So even when Ankara’s gains have undercut Russia’s allies, Moscow has accepted, even welcomed, Turkish intervention in order to weaken American and European influence in Syria and Libya. Moreover, Moscow benefits because, to the extent it faces off directly against Turkey, it will always have the stronger hand militarily. This became clear most dramatically in Idlib last spring, when a Russian air assault killed 33 Turkish soldiers and prompted Turkey to seek a ceasefire on Russia’s terms.  

Against this backdrop, the Armenia-Azerbaijan conflict offered Ankara an opportunity to expand its relationship with Russia into a new theatre where it had a stronger hand. By changing what Galip Dalay has called the “balance of vulnerabilities,” Ankara hoped to gain leverage against Russia that it could perhaps use to its advantage in Syria or the Eastern Mediterranean.  

But even here, Azerbaijan’s clear victory on the ground did not provide the clear geopolitical benefits Ankara had hoped for. Russia did not offer Turkey a seat at the negotiating table and, contrary to optimistic reporting in the Turkish press, rejected the possibility of Turkish peacekeepers in Nagorno-Karabakh itself. This means that even if Turkish support enabled Azerbaijan to retake the region, Russian cooperation will now prove more important to Baku in governing it.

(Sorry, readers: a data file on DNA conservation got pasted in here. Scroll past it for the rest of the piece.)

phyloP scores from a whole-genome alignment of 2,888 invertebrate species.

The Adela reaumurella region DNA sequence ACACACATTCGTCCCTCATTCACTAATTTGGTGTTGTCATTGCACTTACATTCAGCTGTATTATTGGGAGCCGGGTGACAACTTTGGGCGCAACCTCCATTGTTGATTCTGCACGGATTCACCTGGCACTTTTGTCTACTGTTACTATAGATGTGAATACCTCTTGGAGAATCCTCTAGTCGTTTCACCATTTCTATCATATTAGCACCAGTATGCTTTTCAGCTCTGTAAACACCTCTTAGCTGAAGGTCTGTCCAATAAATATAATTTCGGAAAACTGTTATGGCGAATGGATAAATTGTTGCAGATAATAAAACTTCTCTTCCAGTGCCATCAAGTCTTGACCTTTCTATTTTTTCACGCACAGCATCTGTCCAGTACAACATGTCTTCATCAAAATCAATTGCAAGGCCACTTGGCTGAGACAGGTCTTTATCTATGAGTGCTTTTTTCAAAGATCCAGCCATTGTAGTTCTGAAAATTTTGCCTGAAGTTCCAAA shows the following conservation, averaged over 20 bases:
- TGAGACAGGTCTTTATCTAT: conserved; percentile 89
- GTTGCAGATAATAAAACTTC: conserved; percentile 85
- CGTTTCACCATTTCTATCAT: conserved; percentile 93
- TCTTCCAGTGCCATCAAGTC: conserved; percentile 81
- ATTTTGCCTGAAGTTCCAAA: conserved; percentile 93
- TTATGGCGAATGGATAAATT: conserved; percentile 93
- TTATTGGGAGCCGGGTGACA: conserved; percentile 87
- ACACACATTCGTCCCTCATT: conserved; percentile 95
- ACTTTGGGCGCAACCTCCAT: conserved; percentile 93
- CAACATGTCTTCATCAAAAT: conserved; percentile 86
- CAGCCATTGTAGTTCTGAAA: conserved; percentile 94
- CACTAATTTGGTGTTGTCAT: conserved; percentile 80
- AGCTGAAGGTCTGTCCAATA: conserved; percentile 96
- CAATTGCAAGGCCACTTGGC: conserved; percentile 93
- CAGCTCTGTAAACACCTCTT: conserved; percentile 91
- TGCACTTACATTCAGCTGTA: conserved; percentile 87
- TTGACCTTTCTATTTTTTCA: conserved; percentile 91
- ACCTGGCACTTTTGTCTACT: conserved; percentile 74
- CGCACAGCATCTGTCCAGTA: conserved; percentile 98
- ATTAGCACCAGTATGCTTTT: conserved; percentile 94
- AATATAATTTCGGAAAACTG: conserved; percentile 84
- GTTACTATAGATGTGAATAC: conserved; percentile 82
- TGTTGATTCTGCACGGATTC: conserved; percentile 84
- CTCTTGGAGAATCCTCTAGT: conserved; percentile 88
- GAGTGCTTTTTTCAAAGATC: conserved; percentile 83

In short, while Azerbaijan is indebted to Turkey for its victory, Russia retains its role as the regional powerbroker. As a result, it remains to be seen whether Moscow will be any more accommodating of Turkish interests in Syria, or how Ankara can capitalize on its success moving forward. Facing a deepening economic crisis, Turkey certainly stands to gain financially, whether from reconstruction contracts or more preferential energy purchases. But beyond this, the war may prove the high water mark of Turkish influence in the Caucasus rather than the prelude to deeper involvement.

This article has been republished with permission from Eurasianet.